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2011 Nordica Dobermann Pro 130 EDT

post #1 of 4
Thread Starter 

Title:  2011 Nordica Dobermann Pro 130 EDT

1011_dob_pro_130-md.jpg

Product:

Shell Size Tested: 28/28.5

Width98 mm

Flex rating: 130

Ski tested with: Rossi SickBirds (185)  K2 Outlaws (181)

Footbed: stock

Modifications done to boot: none

 

 

Environment of Conditions:

*Location of review: Mammoth

*Runs Taken: 2 1/2 days, All Upper Mtn areas, some groomed lower mtn runs

*Snow Conditions: 16 to 20" POW on 1st day, Tracked & Loose Pow & Bumps 2nd day, Groomed and slightly crudded, surface frozen deeper snow

*Demo or Own: Own

 

Summary (inc. Strengths & Weaknesses): excellent fit, excellent performance in a near-race type boot.

 

Other boots in class: recently owned- Fischer HeatFire 105, Fischer SOMA RC4 120 Race

 

Tester Info:

Age: 63

Height/Weight: 5'10" ish, currently 168 lbs

Average days on snow: currently 11-25

Years Skiing: 30+  (pick one)

Skis in your Quiver: A bunch, from older 205 straights to recent Mid-Fats (180+ish cms, all full camber, no early rise or rocker)

Foot issues : Pronation on both feet, heavier on left, calcifications on left Talus, numerous spurs. My foot has a very long/very high instep and arch length 8.2 in/208 mm with a foot length of 11"/281 mm, 96 mm width, so many under 100 mm width boots are still a tad too wide for me. Low Volume foot, thin lower leg which often means moving buckles to get a snug fit, but a normal, almost wider lower heel area.

 

Aggressiveness: Aggressive(Driver)

Preferred Terrain (select one, delete the rest): off-piste, trees

 

Review:
I've just come back from a 3 days session at Mammoth. Snowing heavily when we arrived with eventual bluebird days.

I have currently been really happy (and continue to be..) with my Fischer Soma Heatfire 105s (same as Soma XL 100). But, always being curious about what else is out there, it was hard to turn down a really great deal on a pair of Nordica Dobermann 130 EDT's with fewer than 5 days on them...

I've always had good experiences with Nordicas, all the way from my first pair of Nordica Plastic/Leather laminants, thru the Nordicas Astral Racers and Slaloms. So I was highly curious to see what the recent generation of Nordicas was bringing to the hill.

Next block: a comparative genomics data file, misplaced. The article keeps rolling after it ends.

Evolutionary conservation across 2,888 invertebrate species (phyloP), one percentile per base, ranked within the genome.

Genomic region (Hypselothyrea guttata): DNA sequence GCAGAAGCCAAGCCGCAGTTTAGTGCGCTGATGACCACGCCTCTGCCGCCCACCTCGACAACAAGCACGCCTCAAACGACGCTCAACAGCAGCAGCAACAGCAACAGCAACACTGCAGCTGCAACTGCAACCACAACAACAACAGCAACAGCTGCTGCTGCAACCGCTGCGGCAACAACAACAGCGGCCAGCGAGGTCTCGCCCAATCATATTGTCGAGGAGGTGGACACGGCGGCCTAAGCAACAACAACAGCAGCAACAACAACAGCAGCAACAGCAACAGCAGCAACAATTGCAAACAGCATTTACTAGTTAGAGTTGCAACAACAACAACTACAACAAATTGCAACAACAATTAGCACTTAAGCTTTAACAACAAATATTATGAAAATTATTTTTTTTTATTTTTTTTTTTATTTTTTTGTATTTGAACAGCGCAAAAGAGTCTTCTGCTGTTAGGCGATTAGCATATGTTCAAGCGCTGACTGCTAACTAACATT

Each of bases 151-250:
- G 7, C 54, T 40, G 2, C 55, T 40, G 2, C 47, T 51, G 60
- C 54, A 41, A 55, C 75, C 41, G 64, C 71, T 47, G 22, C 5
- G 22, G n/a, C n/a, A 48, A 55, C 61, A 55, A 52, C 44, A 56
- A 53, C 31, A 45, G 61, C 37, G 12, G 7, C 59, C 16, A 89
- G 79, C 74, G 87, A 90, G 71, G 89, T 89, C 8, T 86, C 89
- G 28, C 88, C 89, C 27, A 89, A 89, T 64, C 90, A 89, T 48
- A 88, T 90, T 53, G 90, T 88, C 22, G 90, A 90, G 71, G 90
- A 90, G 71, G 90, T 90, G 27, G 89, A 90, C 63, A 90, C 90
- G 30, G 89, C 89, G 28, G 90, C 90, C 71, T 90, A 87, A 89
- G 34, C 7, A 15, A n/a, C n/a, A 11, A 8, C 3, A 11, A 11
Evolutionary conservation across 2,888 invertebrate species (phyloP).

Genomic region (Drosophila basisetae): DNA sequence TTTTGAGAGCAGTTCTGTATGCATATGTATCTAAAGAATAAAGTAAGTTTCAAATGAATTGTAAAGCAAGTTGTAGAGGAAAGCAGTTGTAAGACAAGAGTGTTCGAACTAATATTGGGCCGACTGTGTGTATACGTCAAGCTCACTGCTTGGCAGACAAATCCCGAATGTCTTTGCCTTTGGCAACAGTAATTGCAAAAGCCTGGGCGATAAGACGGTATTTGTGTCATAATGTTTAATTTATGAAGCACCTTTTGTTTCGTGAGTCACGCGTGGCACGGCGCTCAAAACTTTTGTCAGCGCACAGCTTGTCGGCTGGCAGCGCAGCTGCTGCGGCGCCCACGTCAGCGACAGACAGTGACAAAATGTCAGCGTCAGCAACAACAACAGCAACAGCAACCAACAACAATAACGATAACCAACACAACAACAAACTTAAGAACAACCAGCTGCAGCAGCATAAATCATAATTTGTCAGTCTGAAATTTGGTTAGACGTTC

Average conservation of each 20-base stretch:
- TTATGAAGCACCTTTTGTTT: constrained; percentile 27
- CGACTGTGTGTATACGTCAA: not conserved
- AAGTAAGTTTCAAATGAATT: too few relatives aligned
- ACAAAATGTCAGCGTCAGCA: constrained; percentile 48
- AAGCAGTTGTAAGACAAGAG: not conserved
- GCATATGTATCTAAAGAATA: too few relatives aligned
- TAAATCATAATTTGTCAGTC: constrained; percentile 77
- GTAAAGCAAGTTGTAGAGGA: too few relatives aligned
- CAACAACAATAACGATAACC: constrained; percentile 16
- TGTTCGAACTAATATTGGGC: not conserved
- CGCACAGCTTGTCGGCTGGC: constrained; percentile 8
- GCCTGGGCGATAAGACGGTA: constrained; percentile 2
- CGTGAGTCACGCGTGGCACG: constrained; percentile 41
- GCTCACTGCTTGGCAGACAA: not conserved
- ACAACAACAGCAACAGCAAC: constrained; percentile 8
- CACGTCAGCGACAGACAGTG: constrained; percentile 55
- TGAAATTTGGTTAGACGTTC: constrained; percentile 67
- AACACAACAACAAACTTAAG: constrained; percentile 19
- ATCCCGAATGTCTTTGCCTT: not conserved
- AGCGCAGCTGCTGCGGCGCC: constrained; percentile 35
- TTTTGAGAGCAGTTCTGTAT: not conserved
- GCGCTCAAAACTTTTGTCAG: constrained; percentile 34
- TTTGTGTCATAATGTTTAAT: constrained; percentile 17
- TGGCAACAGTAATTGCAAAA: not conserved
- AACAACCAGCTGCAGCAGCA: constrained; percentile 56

Of all the different boot series, the dobies would seem to be the only once which might provide a close fit.

My big concern was going to a 'stiffer' boot. I don;t nearly ski with the same level of power as in my younger days, however I do still prefer skis of length with some solidity to their flex pattern. So, you need some equivalent power from the boot.

It's hard for me to demo boots, because many don't give enough room in the instep, which certainly has been my experience with many brands/models in the past few years of trying boots. And with my foot issues I can rarely find a boot I can ski for over an hour without modifications.

But I've never been disappointed by my Nordicas... so I bought them, without even a tryon...

Well they were nice - nice almost 'out-of'-the-box' new condition.

 

First impression fit for the 28 is they are snug-tight-without being overbearing. Just enough room in the instep for me (but I will have to use a different footbed than SuperFeet Reds because I don;t have enough room for them... prolly go with a thinner Superfeet model... maybe green). Interior length is spot on. The heel pocket is firm but not overly so and will require very little work to compensate for my spurs. I used the stock foam footbeds since my SuperFeet Reds will be too thick for these boots, with my foot. I did compensate a little for my pronation with inside edge heel wedges of about 1.5 degrees.

Overall the construction is quality. The liners are well made supportive and surprisingly thin. Surprising since even though the liner is not as thick as most higher end rec boots, there were no real hotspots which couldn't be attributed to my foot issues; so these boots and liners are well sculpted and constructed to my foot contours.

Thinner liner means better feel and control; more performance...

 

First ski day was full on POW of 16 to 20 effective with 30+ reported by Mammoth. I spent the first few hours in my Fischer HeatFire 105s to have a direct comparison; then switched to the Dobermanns for the remainder of the 3 day trip.

I'll make some comparisons at the end of the review...

Once in the Dobermanns, I noticed thay they were not nearly as stiff as I had expected from a boot labeled 130 flex. The flex was very progressive with even pressure right from first contact, until you hit the stop point for your power and weight. Nice. I was really worried the 130 flex would be too stiff for me, however these are great and not overpowering. In fact staying out of the back seat in heavily skied and tracked out deeper pow sections was not an issue. I expect part of the reason is the slight increase of forward lean in tthe Dobies, as compared to my Fischers. Not enough to cause me to lose a good erect stance, but enough to get my hips well balanced. They proved to be a pretty good boot for pow. 1st day temps were about 18-20 F at the gondie top station to about 25 Mid Mtn and 32 at the base. Boots never felt too stiff nor too soft.

2nd day - The really poor visibility of the first day gave way to a Blue Bird day with the entire mountain in a full white winter suit.